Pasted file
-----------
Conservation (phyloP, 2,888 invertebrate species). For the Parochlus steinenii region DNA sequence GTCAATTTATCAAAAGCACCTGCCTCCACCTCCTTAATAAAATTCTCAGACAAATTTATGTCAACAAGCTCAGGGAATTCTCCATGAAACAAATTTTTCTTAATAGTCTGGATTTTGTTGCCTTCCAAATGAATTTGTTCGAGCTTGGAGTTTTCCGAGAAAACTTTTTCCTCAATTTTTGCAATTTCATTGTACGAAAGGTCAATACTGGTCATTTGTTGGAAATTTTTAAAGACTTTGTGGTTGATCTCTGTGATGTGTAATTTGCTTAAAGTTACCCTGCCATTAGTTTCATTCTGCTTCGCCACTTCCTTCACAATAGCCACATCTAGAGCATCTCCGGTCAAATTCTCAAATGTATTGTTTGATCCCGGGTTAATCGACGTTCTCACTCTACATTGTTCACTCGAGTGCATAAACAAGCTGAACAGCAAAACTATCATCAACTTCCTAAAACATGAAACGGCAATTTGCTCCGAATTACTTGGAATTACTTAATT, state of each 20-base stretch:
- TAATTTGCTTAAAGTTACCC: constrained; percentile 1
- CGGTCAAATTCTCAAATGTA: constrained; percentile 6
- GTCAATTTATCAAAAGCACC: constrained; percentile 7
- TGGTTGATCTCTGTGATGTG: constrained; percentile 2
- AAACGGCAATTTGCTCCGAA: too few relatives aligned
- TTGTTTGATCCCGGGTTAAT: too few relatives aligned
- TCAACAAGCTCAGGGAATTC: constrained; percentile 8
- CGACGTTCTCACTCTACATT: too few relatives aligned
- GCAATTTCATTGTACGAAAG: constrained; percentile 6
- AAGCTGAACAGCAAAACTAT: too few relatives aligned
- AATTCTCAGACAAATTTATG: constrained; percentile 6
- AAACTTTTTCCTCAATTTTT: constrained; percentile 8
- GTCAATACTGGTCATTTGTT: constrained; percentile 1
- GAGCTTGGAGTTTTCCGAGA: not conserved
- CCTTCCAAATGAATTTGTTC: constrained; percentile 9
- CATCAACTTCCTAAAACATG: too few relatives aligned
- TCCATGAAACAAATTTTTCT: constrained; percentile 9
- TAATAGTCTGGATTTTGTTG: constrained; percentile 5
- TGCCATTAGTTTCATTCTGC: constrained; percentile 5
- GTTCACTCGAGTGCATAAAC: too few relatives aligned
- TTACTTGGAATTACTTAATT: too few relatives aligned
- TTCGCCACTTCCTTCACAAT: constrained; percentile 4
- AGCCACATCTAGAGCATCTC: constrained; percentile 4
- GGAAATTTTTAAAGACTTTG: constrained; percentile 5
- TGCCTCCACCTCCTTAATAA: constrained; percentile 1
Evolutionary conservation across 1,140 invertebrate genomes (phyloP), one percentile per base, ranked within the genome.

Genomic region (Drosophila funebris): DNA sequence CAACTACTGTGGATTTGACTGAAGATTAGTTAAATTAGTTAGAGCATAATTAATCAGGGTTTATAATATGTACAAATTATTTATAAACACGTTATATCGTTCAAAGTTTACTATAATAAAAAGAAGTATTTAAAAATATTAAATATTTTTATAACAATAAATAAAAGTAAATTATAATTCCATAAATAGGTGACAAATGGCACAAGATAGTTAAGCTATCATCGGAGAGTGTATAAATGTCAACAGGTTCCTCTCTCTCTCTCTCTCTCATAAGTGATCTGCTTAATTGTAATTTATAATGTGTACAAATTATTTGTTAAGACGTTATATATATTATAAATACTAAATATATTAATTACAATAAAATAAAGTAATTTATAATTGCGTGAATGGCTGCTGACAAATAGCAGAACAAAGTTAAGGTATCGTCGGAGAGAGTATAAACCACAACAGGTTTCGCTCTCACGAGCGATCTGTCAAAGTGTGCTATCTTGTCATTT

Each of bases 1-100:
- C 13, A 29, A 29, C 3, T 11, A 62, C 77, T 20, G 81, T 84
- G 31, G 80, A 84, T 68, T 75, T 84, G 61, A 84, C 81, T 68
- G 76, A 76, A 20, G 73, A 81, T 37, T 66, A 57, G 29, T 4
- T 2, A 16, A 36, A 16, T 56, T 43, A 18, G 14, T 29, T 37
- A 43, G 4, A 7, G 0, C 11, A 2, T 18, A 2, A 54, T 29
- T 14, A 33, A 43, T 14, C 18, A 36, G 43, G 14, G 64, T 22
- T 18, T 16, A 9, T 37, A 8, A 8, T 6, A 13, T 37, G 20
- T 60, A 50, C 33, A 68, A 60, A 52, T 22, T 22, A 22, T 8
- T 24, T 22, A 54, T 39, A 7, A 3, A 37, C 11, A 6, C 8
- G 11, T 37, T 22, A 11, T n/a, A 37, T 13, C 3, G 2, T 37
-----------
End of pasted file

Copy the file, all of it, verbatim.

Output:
Conservation (phyloP, 2,888 invertebrate species). For the Parochlus steinenii region DNA sequence GTCAATTTATCAAAAGCACCTGCCTCCACCTCCTTAATAAAATTCTCAGACAAATTTATGTCAACAAGCTCAGGGAATTCTCCATGAAACAAATTTTTCTTAATAGTCTGGATTTTGTTGCCTTCCAAATGAATTTGTTCGAGCTTGGAGTTTTCCGAGAAAACTTTTTCCTCAATTTTTGCAATTTCATTGTACGAAAGGTCAATACTGGTCATTTGTTGGAAATTTTTAAAGACTTTGTGGTTGATCTCTGTGATGTGTAATTTGCTTAAAGTTACCCTGCCATTAGTTTCATTCTGCTTCGCCACTTCCTTCACAATAGCCACATCTAGAGCATCTCCGGTCAAATTCTCAAATGTATTGTTTGATCCCGGGTTAATCGACGTTCTCACTCTACATTGTTCACTCGAGTGCATAAACAAGCTGAACAGCAAAACTATCATCAACTTCCTAAAACATGAAACGGCAATTTGCTCCGAATTACTTGGAATTACTTAATT, state of each 20-base stretch:
- TAATTTGCTTAAAGTTACCC: constrained; percentile 1
- CGGTCAAATTCTCAAATGTA: constrained; percentile 6
- GTCAATTTATCAAAAGCACC: constrained; percentile 7
- TGGTTGATCTCTGTGATGTG: constrained; percentile 2
- AAACGGCAATTTGCTCCGAA: too few relatives aligned
- TTGTTTGATCCCGGGTTAAT: too few relatives aligned
- TCAACAAGCTCAGGGAATTC: constrained; percentile 8
- CGACGTTCTCACTCTACATT: too few relatives aligned
- GCAATTTCATTGTACGAAAG: constrained; percentile 6
- AAGCTGAACAGCAAAACTAT: too few relatives aligned
- AATTCTCAGACAAATTTATG: constrained; percentile 6
- AAACTTTTTCCTCAATTTTT: constrained; percentile 8
- GTCAATACTGGTCATTTGTT: constrained; percentile 1
- GAGCTTGGAGTTTTCCGAGA: not conserved
- CCTTCCAAATGAATTTGTTC: constrained; percentile 9
- CATCAACTTCCTAAAACATG: too few relatives aligned
- TCCATGAAACAAATTTTTCT: constrained; percentile 9
- TAATAGTCTGGATTTTGTTG: constrained; percentile 5
- TGCCATTAGTTTCATTCTGC: constrained; percentile 5
- GTTCACTCGAGTGCATAAAC: too few relatives aligned
- TTACTTGGAATTACTTAATT: too few relatives aligned
- TTCGCCACTTCCTTCACAAT: constrained; percentile 4
- AGCCACATCTAGAGCATCTC: constrained; percentile 4
- GGAAATTTTTAAAGACTTTG: constrained; percentile 5
- TGCCTCCACCTCCTTAATAA: constrained; percentile 1
Evolutionary conservation across 1,140 invertebrate genomes (phyloP), one percentile per base, ranked within the genome.

Genomic region (Drosophila funebris): DNA sequence CAACTACTGTGGATTTGACTGAAGATTAGTTAAATTAGTTAGAGCATAATTAATCAGGGTTTATAATATGTACAAATTATTTATAAACACGTTATATCGTTCAAAGTTTACTATAATAAAAAGAAGTATTTAAAAATATTAAATATTTTTATAACAATAAATAAAAGTAAATTATAATTCCATAAATAGGTGACAAATGGCACAAGATAGTTAAGCTATCATCGGAGAGTGTATAAATGTCAACAGGTTCCTCTCTCTCTCTCTCTCTCATAAGTGATCTGCTTAATTGTAATTTATAATGTGTACAAATTATTTGTTAAGACGTTATATATATTATAAATACTAAATATATTAATTACAATAAAATAAAGTAATTTATAATTGCGTGAATGGCTGCTGACAAATAGCAGAACAAAGTTAAGGTATCGTCGGAGAGAGTATAAACCACAACAGGTTTCGCTCTCACGAGCGATCTGTCAAAGTGTGCTATCTTGTCATTT

Each of bases 1-100:
- C 13, A 29, A 29, C 3, T 11, A 62, C 77, T 20, G 81, T 84
- G 31, G 80, A 84, T 68, T 75, T 84, G 61, A 84, C 81, T 68
- G 76, A 76, A 20, G 73, A 81, T 37, T 66, A 57, G 29, T 4
- T 2, A 16, A 36, A 16, T 56, T 43, A 18, G 14, T 29, T 37
- A 43, G 4, A 7, G 0, C 11, A 2, T 18, A 2, A 54, T 29
- T 14, A 33, A 43, T 14, C 18, A 36, G 43, G 14, G 64, T 22
- T 18, T 16, A 9, T 37, A 8, A 8, T 6, A 13, T 37, G 20
- T 60, A 50, C 33, A 68, A 60, A 52, T 22, T 22, A 22, T 8
- T 24, T 22, A 54, T 39, A 7, A 3, A 37, C 11, A 6, C 8
- G 11, T 37, T 22, A 11, T n/a, A 37, T 13, C 3, G 2, T 37